Over the past 35 years, California’s high-wage workers have seen steady increases in their paychecks. But low-wage workers, 4.8 million strong and about one-third of the state’s workforce, earned less in inflation-adjusted dollars in 2014 than they did in 1979, according to a new analysis from UC Berkeley. …. The researchers published their analysis in chart form in Low-Wage Work in California: 2014 Chartbook, the first edition of an ongoing resource with a wide range of information about low-wage workers, their families and their jobs. The chartbook will be updated annually as new census data becomes available. ….
Source: Home Care Pulse, LLC, April 2015
From the PHI abstract:
Presents the results of a survey of administrators from more than 700 private home care agencies, who were asked about home care trends that are affecting their profitability. More than 60 percent of respondents identified “caregiver shortages” as one of their top three “threats to the future growth of [their] business in 2015.” The survey also includes data on worker turnover, retention, and wages.
SURVEY: Home Care Worker Turnover Topped 60 Percent in 2014
Source: Matthew Ozga, Paraprofessional Healthcare Institute (PHI) blog, April 28, 2015
More than 60 percent of caregivers working for private duty home care companies quit or were fired from their jobs last year, according to the 2015 edition of the Private Duty Benchmarking Study. …
Source: Nicola Bellé, Public Administration Review, Vol. 75 Issue 2, March/April 2015
From the abstract:
This article advances our understanding of the effects of monetary rewards on public employee performance and of the contingencies that may moderate these effects. In a randomized control-group experiment with nurses working at a local health authority in Italy, performance-related pay (PRP) had a larger effect on task performance when the rewards were kept secret than when they were disclosed. The negative interaction between PRP and visibility was stronger among participants who were exposed to direct contact with a beneficiary of their efforts, which heightened their perception of making a positive difference in other people’s lives. These results are consistent with theoretical predictions that monetary incentives for activities with a prosocial impact may crowd out employee image motivation. There were no crowding-out effects when a symbolic reward was substituted for the monetary incentive.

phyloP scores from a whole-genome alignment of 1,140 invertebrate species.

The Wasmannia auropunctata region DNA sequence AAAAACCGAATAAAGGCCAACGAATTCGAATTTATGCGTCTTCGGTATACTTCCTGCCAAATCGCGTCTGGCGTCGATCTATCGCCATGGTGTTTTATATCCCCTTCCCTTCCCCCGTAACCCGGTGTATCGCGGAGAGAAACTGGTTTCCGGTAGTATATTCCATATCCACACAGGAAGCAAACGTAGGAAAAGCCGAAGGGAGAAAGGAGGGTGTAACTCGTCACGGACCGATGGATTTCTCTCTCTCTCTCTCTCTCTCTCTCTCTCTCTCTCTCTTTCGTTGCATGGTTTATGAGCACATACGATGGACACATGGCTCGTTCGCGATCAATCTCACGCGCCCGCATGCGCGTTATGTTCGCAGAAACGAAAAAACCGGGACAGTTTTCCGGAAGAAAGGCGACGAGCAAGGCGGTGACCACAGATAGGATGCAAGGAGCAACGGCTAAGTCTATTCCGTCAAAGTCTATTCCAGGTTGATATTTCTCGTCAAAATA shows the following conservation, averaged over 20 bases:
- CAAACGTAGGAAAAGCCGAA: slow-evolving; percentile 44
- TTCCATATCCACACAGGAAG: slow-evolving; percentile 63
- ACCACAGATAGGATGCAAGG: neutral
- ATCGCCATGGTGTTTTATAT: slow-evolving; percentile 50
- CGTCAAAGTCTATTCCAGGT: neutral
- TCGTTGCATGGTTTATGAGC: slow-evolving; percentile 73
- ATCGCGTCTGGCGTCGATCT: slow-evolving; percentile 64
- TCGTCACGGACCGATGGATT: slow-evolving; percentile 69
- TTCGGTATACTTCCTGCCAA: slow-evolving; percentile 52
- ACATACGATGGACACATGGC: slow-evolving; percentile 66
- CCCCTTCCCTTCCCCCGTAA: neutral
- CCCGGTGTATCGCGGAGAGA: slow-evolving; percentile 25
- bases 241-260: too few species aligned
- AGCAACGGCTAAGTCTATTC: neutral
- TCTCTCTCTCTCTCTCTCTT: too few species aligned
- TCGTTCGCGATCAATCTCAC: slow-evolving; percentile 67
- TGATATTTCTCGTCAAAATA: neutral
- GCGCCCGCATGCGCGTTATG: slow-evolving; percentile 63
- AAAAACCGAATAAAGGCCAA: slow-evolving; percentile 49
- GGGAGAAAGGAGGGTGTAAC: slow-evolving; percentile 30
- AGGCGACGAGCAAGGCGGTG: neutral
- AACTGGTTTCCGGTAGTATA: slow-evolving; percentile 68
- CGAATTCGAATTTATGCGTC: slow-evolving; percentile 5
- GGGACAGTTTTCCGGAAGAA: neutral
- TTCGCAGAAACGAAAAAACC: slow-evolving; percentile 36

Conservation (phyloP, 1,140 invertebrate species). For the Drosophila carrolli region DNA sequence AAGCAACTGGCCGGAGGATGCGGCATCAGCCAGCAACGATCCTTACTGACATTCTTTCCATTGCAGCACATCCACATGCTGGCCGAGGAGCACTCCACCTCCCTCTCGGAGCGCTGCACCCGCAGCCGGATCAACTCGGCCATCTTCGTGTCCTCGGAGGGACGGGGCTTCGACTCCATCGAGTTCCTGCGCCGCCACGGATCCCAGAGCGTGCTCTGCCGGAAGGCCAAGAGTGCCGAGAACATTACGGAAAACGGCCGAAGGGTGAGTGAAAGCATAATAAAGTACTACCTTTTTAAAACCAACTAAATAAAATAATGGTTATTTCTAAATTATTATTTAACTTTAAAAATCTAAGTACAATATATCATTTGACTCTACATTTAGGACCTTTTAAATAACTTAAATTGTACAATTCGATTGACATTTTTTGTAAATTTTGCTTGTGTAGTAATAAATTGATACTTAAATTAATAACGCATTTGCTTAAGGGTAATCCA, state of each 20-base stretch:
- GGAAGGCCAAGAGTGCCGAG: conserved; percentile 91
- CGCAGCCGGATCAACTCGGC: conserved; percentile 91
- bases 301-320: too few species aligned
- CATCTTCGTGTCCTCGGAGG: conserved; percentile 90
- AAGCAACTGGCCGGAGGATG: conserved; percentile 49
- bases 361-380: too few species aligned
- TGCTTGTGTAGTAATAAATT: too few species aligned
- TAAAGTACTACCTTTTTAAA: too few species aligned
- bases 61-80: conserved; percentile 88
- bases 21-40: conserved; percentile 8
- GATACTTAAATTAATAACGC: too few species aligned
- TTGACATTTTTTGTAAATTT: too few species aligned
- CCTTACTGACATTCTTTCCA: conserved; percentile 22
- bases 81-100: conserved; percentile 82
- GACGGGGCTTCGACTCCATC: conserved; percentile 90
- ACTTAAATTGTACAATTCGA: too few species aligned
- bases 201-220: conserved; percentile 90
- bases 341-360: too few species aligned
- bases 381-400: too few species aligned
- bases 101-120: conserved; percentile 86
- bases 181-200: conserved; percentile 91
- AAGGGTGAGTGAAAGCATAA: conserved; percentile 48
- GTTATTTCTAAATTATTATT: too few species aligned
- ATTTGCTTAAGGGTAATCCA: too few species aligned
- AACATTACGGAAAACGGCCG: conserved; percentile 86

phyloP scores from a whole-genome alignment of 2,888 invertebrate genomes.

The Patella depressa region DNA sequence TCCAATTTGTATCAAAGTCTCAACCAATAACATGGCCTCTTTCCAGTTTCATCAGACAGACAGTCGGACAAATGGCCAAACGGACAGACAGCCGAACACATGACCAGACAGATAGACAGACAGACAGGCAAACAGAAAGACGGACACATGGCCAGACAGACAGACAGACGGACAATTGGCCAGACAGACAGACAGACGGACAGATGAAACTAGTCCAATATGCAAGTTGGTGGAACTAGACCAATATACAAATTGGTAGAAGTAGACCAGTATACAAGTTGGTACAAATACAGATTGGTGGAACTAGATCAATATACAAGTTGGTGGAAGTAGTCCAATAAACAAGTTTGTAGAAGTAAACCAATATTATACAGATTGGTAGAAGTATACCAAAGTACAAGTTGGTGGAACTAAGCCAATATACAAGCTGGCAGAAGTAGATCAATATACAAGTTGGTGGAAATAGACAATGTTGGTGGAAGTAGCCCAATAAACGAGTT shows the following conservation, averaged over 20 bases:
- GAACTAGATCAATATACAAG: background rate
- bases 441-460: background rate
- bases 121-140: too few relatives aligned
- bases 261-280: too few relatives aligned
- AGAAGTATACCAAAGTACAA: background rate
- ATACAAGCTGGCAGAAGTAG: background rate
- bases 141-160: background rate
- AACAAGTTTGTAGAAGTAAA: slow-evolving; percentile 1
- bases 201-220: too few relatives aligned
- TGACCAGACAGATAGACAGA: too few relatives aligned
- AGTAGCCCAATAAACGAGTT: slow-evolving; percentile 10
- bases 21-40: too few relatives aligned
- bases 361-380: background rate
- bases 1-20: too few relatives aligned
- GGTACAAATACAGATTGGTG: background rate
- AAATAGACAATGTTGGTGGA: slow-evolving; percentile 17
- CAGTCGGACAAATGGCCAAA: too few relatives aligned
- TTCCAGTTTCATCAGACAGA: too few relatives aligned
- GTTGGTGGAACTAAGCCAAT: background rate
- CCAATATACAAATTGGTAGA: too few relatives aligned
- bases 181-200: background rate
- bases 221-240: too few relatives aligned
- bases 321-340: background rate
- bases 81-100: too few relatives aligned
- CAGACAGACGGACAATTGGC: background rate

Source: Jessica Greene, Judith H. Hibbard and Valerie Overton, Health Affairs, Vol. 34 no. 4, April 2015
From the abstract:
This study examined the impact of Fairview Health Services’ primary care provider compensation model, in which 40 percent of compensation was based on clinic-level quality outcomes. Fairview Health Services is a Pioneer accountable care organization in Minnesota. Using publicly reported performance data from 2010 and 2012, we found that Fairview’s improvement in quality metrics was not greater than the improvement in other comparable Minnesota medical groups. An analysis of Fairview’s administrative data found that the largest predictor of improvement over the first two years of the compensation model was primary care providers’ baseline quality performance. Providers whose baseline performance was in the lowest tertile improved three times more, on average, across the three quality metrics studied than those in the middle tertile, and almost six times more than those in the top tertile. As a result, there was a narrowing of variation in performance across all primary care providers at Fairview and a narrowing of the gap in quality between providers who treated the highest-income patient panels and those who treated the lowest-income panels. The large quality incentive fell short of its overall quality improvement aim. However, the results suggest that payment reform may help narrow variation in primary care provider performance, which can translate into narrowing socioeconomic disparities.
The Limits of Pay-for-Performance
Source: Commonwealth Fund, Q&A, April 2015
Source: Elise Gould and Will Kimball, Economic Policy Institute, Raising America’s Pay, Briefing Paper #395, April 22, 2015
From the introduction:
Wages in “right-to-work” (RTW) states are 3.1 percent lower than those in non-RTW states, after controlling for a full complement of individual demographic and socioeconomic factors as well as state macroeconomic indicators. This translates into RTW being associated with $1,558 lower annual wages for a typical full-time, full-year worker.